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Why sugary drinks and protein-rich meals don't mix

Researchers say the combination causes the body to store more fat

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Eating meals that are high in protein is a great way to provide your body with the means to build and repair muscle, bones, and other important building blocks. However, a new study shows that pairing a sugary drink with a high-protein meal could be harmful.

Researchers from the USDA-Agricultural Research Service Grand Forks Human Nutrition Center have found that consuming sugar-sweetened drinks with high-protein foods negatively affects the body’s energy balance and can lead to it to store more fat.

"We found that about a third of the additional calories provided by the sugar-sweetened drinks were not expended, fat metabolism was reduced, and it took less energy to metabolize the meals. This decreased metabolic efficiency may 'prime' the body to store more fat," said lead author Dr. Shanon Casperson.

Reducing fat-burn

The study analyzed 27 healthy-weight adults over two 24-hour periods who were given protein-laden meals and sugar-sweetened beverages. Participants were given 15% protein meals on their first visit after an overnight fast and 30% protein meals under similar conditions on their second visit. On each visit, one sugar-sweetened beverage was consumed during one meal and one non-sugar-sweetened beverage was consumed during the other.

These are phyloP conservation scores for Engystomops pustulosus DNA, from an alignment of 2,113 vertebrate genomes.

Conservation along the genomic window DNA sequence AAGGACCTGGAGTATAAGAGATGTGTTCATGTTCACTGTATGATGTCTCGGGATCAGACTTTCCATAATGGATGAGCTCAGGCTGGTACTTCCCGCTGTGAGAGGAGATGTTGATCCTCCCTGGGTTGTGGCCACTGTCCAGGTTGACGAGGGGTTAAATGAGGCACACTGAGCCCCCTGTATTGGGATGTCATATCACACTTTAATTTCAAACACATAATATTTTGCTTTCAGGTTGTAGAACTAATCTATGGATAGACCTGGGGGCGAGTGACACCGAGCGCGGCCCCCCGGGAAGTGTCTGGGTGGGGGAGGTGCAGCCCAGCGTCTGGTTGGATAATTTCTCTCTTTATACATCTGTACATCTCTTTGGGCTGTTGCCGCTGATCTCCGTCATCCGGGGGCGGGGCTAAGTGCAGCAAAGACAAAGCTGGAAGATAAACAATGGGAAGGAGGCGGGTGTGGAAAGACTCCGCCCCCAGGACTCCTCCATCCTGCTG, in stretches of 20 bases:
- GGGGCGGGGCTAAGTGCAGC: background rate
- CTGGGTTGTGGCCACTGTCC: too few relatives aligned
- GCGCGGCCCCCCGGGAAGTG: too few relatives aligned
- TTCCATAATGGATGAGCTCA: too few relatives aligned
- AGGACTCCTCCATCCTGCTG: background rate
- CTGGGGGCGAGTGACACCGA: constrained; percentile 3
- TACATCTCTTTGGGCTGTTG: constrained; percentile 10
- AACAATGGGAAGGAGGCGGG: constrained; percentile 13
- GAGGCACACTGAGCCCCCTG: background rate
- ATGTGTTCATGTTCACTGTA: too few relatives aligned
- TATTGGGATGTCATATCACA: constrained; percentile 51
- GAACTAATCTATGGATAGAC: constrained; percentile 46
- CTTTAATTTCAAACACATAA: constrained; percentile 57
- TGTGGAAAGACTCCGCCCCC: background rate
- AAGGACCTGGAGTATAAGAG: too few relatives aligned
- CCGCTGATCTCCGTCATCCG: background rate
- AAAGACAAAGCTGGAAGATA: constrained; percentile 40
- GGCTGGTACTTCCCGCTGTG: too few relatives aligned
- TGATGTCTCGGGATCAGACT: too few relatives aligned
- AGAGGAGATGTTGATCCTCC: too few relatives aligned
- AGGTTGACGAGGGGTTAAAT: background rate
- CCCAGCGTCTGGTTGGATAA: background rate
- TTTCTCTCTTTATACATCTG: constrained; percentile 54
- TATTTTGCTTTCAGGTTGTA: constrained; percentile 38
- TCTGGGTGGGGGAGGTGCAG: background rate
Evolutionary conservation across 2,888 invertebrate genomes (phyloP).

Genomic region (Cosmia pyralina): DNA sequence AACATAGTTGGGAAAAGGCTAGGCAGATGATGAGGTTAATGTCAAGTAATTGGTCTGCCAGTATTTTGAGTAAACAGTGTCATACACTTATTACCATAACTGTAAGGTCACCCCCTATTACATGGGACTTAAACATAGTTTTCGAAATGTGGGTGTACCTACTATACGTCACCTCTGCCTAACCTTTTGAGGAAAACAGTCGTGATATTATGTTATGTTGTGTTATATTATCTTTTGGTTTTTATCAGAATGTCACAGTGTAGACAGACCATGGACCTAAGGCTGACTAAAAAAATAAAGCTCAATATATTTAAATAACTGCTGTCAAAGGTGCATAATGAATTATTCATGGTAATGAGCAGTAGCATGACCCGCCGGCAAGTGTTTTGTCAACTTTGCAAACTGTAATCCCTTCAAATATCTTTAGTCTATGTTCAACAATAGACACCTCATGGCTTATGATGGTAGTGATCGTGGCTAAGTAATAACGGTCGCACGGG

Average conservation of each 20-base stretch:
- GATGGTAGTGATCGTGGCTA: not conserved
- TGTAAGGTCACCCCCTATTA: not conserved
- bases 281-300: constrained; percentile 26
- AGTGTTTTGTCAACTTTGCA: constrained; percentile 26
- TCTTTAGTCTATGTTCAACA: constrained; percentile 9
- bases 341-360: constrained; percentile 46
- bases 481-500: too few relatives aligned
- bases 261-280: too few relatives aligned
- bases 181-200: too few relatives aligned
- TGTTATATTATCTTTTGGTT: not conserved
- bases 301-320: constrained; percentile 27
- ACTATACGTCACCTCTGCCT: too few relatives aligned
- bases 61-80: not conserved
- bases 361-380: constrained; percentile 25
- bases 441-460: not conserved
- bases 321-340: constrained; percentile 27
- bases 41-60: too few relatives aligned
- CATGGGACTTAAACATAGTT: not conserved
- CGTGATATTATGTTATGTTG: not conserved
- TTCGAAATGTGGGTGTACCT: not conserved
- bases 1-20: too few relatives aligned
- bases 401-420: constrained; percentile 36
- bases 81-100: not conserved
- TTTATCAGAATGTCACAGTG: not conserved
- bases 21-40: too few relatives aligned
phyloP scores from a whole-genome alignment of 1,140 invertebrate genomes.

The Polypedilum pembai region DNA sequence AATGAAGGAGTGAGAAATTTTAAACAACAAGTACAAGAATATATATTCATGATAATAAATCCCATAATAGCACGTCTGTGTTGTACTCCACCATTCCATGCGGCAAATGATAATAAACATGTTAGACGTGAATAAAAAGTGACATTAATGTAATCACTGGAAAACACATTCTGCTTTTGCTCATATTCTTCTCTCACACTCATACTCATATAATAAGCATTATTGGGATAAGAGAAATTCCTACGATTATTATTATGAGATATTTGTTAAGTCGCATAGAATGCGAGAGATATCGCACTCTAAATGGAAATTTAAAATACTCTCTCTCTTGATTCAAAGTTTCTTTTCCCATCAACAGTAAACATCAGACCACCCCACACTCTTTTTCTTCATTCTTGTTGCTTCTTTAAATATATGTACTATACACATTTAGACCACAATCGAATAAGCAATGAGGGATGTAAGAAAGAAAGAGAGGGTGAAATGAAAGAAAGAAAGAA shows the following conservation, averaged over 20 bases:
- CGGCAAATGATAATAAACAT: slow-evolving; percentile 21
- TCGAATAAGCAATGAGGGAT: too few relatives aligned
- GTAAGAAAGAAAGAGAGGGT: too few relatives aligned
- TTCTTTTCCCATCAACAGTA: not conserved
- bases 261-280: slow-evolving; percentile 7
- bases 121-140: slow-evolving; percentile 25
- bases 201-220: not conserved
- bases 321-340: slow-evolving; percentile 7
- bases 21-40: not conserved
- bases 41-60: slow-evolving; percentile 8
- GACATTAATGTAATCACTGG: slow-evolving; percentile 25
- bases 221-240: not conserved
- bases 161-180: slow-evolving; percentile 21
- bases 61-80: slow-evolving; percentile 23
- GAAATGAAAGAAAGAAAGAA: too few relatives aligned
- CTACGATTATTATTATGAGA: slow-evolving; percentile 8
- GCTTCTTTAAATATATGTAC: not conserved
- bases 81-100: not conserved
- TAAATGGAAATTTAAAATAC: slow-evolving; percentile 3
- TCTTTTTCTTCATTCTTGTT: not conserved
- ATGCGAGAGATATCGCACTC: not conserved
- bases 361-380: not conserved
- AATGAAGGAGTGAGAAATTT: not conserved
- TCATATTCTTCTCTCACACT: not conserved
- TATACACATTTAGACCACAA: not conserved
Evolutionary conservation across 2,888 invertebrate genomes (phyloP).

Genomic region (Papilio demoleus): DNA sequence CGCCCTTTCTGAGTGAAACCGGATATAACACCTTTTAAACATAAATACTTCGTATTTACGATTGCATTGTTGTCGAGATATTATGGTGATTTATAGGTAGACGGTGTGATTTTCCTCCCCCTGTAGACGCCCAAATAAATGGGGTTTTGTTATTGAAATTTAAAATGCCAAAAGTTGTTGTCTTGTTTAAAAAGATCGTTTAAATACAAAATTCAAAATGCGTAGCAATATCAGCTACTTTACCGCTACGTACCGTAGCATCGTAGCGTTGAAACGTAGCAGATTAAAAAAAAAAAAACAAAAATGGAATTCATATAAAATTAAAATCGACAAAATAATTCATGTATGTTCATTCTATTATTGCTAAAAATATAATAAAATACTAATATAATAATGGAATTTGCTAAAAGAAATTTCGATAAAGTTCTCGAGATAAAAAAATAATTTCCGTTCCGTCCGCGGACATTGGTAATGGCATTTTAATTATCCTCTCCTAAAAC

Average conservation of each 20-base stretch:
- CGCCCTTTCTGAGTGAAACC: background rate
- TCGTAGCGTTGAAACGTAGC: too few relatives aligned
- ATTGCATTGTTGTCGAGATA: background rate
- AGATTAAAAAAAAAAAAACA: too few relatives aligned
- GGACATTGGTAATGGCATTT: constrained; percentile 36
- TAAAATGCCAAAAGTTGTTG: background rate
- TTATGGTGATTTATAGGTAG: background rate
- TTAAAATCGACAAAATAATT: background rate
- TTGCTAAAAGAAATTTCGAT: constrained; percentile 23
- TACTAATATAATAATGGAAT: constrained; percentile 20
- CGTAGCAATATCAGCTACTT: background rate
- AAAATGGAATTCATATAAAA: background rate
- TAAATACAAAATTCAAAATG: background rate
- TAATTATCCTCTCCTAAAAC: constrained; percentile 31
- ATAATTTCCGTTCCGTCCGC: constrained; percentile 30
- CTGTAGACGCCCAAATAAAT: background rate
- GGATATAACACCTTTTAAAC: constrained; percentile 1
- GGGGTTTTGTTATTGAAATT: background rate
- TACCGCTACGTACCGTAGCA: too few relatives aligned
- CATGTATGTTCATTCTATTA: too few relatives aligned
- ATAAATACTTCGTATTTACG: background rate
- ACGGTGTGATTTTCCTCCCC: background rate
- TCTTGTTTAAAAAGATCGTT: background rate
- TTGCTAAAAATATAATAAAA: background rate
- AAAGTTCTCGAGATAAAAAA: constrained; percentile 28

The researchers found that the sugar-sweetened drinks decreased the fat oxidation process after a meal by 8%, which means that it took longer for the body to start breaking down fat molecules. For the 15% protein meal, that translated to 7.2 grams of potential fat that wasn’t burned. For the 30% protein meal, that figure increased to 12.6 grams.

Additionally, Casperson says that the sugar-sweetened beverages changed participants’ food preferences, causing them to not feel satisfied with their meal and to crave different types of flavors and foods for long periods after eating.

"We were surprised by the impact that the sugar-sweetened drinks had on metabolism when they were paired with higher-protein meals. This combination also increased study subjects' desire to eat savory and salty foods for four hours after eating," she said.

Weight gain and obesity

The results of the study show that consumers who are looking to lose weight should avoid sugar-sweetened drinks, especially if they are consuming more protein to recover after working out.

"Our findings suggest that having a sugar-sweetened drink with a meal impacts both sides of the energy balance equation. On the intake side, the additional energy from the drink did not make people feel more sated. On the expenditure side, the additional calories were not expended and fat oxidation was reduced,” said Casperson. “The results provide further insight into the potential role of sugar-sweetened drinks -- the largest single source of sugar in the American diet -- in weight gain and obesity."

The full study has been published in BMC Nutrition.